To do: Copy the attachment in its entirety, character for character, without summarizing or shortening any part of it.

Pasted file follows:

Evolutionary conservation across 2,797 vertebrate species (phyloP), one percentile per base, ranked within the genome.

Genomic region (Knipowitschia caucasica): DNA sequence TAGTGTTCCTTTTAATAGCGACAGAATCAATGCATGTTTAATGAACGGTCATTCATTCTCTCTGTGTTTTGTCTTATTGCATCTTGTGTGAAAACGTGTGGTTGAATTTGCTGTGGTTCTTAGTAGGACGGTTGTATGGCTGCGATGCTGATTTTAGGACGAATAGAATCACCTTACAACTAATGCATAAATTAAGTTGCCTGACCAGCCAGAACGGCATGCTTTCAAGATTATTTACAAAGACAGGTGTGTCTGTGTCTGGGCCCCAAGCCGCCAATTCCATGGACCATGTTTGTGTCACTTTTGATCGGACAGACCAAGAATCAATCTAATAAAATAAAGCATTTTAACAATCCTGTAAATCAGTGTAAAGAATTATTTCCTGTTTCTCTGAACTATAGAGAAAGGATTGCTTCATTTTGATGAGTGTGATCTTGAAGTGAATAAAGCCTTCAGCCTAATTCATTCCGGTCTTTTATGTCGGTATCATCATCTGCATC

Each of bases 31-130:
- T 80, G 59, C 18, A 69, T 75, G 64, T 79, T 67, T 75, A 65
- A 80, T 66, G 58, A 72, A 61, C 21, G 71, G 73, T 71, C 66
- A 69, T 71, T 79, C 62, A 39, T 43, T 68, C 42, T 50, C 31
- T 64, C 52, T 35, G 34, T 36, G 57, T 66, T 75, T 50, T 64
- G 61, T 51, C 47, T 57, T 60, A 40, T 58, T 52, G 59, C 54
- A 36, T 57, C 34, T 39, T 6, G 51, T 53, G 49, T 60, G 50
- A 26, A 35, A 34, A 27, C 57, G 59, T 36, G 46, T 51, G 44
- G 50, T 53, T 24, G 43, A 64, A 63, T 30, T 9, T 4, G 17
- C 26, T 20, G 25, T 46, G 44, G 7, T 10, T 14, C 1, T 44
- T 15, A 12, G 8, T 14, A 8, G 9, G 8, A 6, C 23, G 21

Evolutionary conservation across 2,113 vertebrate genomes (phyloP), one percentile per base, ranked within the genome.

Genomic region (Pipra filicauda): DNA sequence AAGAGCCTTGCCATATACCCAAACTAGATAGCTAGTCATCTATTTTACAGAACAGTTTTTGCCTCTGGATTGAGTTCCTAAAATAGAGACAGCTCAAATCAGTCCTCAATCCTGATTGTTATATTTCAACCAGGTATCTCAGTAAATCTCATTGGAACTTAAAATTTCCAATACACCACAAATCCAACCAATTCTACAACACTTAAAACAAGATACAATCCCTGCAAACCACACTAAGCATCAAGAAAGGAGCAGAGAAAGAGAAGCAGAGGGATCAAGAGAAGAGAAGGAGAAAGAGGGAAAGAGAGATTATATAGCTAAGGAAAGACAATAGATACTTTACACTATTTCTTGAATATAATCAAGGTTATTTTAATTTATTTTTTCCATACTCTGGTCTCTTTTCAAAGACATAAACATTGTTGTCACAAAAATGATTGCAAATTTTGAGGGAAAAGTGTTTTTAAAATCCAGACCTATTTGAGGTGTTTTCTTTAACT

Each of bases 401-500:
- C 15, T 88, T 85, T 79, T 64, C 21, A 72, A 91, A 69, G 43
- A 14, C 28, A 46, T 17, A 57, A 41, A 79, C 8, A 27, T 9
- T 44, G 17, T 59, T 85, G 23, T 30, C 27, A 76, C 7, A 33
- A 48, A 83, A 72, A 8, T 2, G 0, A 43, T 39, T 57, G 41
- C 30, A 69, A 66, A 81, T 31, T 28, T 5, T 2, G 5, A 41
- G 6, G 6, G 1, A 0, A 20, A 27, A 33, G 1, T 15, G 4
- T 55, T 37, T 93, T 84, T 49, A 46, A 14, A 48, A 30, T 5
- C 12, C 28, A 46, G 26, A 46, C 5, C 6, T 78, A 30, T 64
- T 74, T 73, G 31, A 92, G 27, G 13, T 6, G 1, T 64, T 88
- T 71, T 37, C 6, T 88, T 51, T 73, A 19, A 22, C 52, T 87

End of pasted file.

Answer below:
Evolutionary conservation across 2,797 vertebrate species (phyloP), one percentile per base, ranked within the genome.

Genomic region (Knipowitschia caucasica): DNA sequence TAGTGTTCCTTTTAATAGCGACAGAATCAATGCATGTTTAATGAACGGTCATTCATTCTCTCTGTGTTTTGTCTTATTGCATCTTGTGTGAAAACGTGTGGTTGAATTTGCTGTGGTTCTTAGTAGGACGGTTGTATGGCTGCGATGCTGATTTTAGGACGAATAGAATCACCTTACAACTAATGCATAAATTAAGTTGCCTGACCAGCCAGAACGGCATGCTTTCAAGATTATTTACAAAGACAGGTGTGTCTGTGTCTGGGCCCCAAGCCGCCAATTCCATGGACCATGTTTGTGTCACTTTTGATCGGACAGACCAAGAATCAATCTAATAAAATAAAGCATTTTAACAATCCTGTAAATCAGTGTAAAGAATTATTTCCTGTTTCTCTGAACTATAGAGAAAGGATTGCTTCATTTTGATGAGTGTGATCTTGAAGTGAATAAAGCCTTCAGCCTAATTCATTCCGGTCTTTTATGTCGGTATCATCATCTGCATC

Each of bases 31-130:
- T 80, G 59, C 18, A 69, T 75, G 64, T 79, T 67, T 75, A 65
- A 80, T 66, G 58, A 72, A 61, C 21, G 71, G 73, T 71, C 66
- A 69, T 71, T 79, C 62, A 39, T 43, T 68, C 42, T 50, C 31
- T 64, C 52, T 35, G 34, T 36, G 57, T 66, T 75, T 50, T 64
- G 61, T 51, C 47, T 57, T 60, A 40, T 58, T 52, G 59, C 54
- A 36, T 57, C 34, T 39, T 6, G 51, T 53, G 49, T 60, G 50
- A 26, A 35, A 34, A 27, C 57, G 59, T 36, G 46, T 51, G 44
- G 50, T 53, T 24, G 43, A 64, A 63, T 30, T 9, T 4, G 17
- C 26, T 20, G 25, T 46, G 44, G 7, T 10, T 14, C 1, T 44
- T 15, A 12, G 8, T 14, A 8, G 9, G 8, A 6, C 23, G 21

Evolutionary conservation across 2,113 vertebrate genomes (phyloP), one percentile per base, ranked within the genome.

Genomic region (Pipra filicauda): DNA sequence AAGAGCCTTGCCATATACCCAAACTAGATAGCTAGTCATCTATTTTACAGAACAGTTTTTGCCTCTGGATTGAGTTCCTAAAATAGAGACAGCTCAAATCAGTCCTCAATCCTGATTGTTATATTTCAACCAGGTATCTCAGTAAATCTCATTGGAACTTAAAATTTCCAATACACCACAAATCCAACCAATTCTACAACACTTAAAACAAGATACAATCCCTGCAAACCACACTAAGCATCAAGAAAGGAGCAGAGAAAGAGAAGCAGAGGGATCAAGAGAAGAGAAGGAGAAAGAGGGAAAGAGAGATTATATAGCTAAGGAAAGACAATAGATACTTTACACTATTTCTTGAATATAATCAAGGTTATTTTAATTTATTTTTTCCATACTCTGGTCTCTTTTCAAAGACATAAACATTGTTGTCACAAAAATGATTGCAAATTTTGAGGGAAAAGTGTTTTTAAAATCCAGACCTATTTGAGGTGTTTTCTTTAACT

Each of bases 401-500:
- C 15, T 88, T 85, T 79, T 64, C 21, A 72, A 91, A 69, G 43
- A 14, C 28, A 46, T 17, A 57, A 41, A 79, C 8, A 27, T 9
- T 44, G 17, T 59, T 85, G 23, T 30, C 27, A 76, C 7, A 33
- A 48, A 83, A 72, A 8, T 2, G 0, A 43, T 39, T 57, G 41
- C 30, A 69, A 66, A 81, T 31, T 28, T 5, T 2, G 5, A 41
- G 6, G 6, G 1, A 0, A 20, A 27, A 33, G 1, T 15, G 4
- T 55, T 37, T 93, T 84, T 49, A 46, A 14, A 48, A 30, T 5
- C 12, C 28, A 46, G 26, A 46, C 5, C 6, T 78, A 30, T 64
- T 74, T 73, G 31, A 92, G 27, G 13, T 6, G 1, T 64, T 88
- T 71, T 37, C 6, T 88, T 51, T 73, A 19, A 22, C 52, T 87